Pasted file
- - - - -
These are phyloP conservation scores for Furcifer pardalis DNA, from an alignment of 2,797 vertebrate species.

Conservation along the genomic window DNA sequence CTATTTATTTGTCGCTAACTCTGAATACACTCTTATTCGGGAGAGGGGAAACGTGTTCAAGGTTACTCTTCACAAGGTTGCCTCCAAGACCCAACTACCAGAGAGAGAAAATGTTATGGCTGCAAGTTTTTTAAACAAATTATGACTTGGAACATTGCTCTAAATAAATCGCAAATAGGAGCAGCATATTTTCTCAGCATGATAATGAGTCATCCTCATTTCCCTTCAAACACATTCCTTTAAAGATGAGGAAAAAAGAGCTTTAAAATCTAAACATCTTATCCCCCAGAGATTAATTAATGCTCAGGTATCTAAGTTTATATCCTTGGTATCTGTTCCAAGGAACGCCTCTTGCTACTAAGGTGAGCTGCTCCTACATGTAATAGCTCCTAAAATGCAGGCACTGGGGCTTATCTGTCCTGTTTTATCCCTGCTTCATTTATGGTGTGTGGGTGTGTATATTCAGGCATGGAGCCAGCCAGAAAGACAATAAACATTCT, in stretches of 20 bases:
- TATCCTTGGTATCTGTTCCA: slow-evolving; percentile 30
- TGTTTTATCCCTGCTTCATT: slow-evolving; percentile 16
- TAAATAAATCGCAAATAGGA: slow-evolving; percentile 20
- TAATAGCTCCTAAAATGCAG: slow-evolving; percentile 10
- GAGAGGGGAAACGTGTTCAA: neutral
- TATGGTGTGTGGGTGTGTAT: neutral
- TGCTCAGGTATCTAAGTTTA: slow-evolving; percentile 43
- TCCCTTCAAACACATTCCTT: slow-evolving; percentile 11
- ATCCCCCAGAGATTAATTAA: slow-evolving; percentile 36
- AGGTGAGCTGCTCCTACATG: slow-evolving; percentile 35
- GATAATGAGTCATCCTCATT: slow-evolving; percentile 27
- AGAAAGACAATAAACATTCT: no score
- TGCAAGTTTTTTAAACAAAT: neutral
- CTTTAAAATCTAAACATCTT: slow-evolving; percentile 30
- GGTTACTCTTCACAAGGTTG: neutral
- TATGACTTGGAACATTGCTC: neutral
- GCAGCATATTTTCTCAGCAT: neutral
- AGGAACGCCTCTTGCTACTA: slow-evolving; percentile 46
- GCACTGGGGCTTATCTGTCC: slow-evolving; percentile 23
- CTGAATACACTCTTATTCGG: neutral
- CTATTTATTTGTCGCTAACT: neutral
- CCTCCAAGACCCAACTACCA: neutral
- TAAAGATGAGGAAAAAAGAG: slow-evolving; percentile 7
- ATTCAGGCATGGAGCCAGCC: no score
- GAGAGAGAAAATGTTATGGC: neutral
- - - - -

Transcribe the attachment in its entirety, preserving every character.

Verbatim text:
These are phyloP conservation scores for Furcifer pardalis DNA, from an alignment of 2,797 vertebrate species.

Conservation along the genomic window DNA sequence CTATTTATTTGTCGCTAACTCTGAATACACTCTTATTCGGGAGAGGGGAAACGTGTTCAAGGTTACTCTTCACAAGGTTGCCTCCAAGACCCAACTACCAGAGAGAGAAAATGTTATGGCTGCAAGTTTTTTAAACAAATTATGACTTGGAACATTGCTCTAAATAAATCGCAAATAGGAGCAGCATATTTTCTCAGCATGATAATGAGTCATCCTCATTTCCCTTCAAACACATTCCTTTAAAGATGAGGAAAAAAGAGCTTTAAAATCTAAACATCTTATCCCCCAGAGATTAATTAATGCTCAGGTATCTAAGTTTATATCCTTGGTATCTGTTCCAAGGAACGCCTCTTGCTACTAAGGTGAGCTGCTCCTACATGTAATAGCTCCTAAAATGCAGGCACTGGGGCTTATCTGTCCTGTTTTATCCCTGCTTCATTTATGGTGTGTGGGTGTGTATATTCAGGCATGGAGCCAGCCAGAAAGACAATAAACATTCT, in stretches of 20 bases:
- TATCCTTGGTATCTGTTCCA: slow-evolving; percentile 30
- TGTTTTATCCCTGCTTCATT: slow-evolving; percentile 16
- TAAATAAATCGCAAATAGGA: slow-evolving; percentile 20
- TAATAGCTCCTAAAATGCAG: slow-evolving; percentile 10
- GAGAGGGGAAACGTGTTCAA: neutral
- TATGGTGTGTGGGTGTGTAT: neutral
- TGCTCAGGTATCTAAGTTTA: slow-evolving; percentile 43
- TCCCTTCAAACACATTCCTT: slow-evolving; percentile 11
- ATCCCCCAGAGATTAATTAA: slow-evolving; percentile 36
- AGGTGAGCTGCTCCTACATG: slow-evolving; percentile 35
- GATAATGAGTCATCCTCATT: slow-evolving; percentile 27
- AGAAAGACAATAAACATTCT: no score
- TGCAAGTTTTTTAAACAAAT: neutral
- CTTTAAAATCTAAACATCTT: slow-evolving; percentile 30
- GGTTACTCTTCACAAGGTTG: neutral
- TATGACTTGGAACATTGCTC: neutral
- GCAGCATATTTTCTCAGCAT: neutral
- AGGAACGCCTCTTGCTACTA: slow-evolving; percentile 46
- GCACTGGGGCTTATCTGTCC: slow-evolving; percentile 23
- CTGAATACACTCTTATTCGG: neutral
- CTATTTATTTGTCGCTAACT: neutral
- CCTCCAAGACCCAACTACCA: neutral
- TAAAGATGAGGAAAAAAGAG: slow-evolving; percentile 7
- ATTCAGGCATGGAGCCAGCC: no score
- GAGAGAGAAAATGTTATGGC: neutral